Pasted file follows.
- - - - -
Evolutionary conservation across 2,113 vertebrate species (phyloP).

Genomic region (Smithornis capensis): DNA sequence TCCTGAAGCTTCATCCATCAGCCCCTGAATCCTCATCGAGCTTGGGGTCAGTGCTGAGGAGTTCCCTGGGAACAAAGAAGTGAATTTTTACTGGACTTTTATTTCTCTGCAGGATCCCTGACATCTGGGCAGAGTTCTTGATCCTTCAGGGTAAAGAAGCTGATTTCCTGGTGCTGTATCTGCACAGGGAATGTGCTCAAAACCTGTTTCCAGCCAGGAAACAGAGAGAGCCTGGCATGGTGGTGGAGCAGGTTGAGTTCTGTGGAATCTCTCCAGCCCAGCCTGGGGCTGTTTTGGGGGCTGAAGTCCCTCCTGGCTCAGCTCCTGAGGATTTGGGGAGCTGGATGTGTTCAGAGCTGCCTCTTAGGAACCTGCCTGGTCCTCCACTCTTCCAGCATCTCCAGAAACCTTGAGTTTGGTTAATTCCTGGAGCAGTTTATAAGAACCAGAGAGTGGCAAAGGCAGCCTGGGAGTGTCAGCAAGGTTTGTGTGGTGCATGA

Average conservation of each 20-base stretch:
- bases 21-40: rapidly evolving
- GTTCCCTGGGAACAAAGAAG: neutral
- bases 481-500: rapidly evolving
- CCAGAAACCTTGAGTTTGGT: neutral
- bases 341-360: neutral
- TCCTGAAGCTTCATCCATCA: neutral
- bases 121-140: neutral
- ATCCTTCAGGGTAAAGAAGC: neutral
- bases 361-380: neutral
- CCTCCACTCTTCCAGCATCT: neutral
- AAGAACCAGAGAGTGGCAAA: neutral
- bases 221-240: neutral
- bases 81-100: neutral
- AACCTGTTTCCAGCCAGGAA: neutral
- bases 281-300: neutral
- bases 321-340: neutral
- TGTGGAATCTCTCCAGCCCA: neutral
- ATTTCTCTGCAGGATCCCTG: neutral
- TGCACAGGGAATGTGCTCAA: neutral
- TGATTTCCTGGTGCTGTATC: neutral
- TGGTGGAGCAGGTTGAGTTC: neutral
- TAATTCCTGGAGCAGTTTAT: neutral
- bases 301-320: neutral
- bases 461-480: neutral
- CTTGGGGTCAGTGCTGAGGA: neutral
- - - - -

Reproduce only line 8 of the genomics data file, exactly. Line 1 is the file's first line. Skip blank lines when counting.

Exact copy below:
- bases 341-360: neutral